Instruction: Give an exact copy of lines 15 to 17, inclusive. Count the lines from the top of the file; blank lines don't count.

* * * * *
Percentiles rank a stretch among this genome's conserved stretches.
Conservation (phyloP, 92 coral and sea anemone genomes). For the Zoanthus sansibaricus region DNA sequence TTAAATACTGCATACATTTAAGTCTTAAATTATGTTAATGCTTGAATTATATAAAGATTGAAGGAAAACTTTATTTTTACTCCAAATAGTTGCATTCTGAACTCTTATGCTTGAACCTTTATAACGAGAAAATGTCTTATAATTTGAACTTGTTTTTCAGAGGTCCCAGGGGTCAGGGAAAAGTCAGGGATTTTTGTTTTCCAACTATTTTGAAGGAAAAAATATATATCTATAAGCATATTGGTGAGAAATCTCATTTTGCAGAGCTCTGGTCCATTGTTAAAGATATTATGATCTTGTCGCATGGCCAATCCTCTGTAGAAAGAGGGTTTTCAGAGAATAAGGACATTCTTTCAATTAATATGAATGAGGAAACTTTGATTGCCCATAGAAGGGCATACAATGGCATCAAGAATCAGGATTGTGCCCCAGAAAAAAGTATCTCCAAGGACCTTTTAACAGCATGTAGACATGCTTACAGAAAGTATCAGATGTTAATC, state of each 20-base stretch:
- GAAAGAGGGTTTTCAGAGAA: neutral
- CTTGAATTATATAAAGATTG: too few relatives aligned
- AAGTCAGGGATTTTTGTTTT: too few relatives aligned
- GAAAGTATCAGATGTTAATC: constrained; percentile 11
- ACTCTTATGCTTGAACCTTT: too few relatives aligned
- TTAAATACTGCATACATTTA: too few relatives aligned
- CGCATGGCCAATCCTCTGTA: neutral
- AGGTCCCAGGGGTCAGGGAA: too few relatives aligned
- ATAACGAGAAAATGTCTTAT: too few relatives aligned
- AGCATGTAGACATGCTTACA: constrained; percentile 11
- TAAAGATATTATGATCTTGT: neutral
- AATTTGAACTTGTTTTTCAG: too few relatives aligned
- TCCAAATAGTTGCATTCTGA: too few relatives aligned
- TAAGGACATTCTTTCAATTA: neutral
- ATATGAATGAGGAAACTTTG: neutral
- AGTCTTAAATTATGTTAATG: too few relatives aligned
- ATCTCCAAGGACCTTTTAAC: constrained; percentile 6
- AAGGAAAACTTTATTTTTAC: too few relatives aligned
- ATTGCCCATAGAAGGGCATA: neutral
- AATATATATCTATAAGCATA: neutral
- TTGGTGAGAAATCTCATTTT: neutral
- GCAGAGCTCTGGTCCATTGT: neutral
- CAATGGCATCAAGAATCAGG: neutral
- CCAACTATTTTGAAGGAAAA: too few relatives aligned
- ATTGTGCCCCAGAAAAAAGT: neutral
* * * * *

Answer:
- TCCAAATAGTTGCATTCTGA: too few relatives aligned
- TAAGGACATTCTTTCAATTA: neutral
- ATATGAATGAGGAAACTTTG: neutral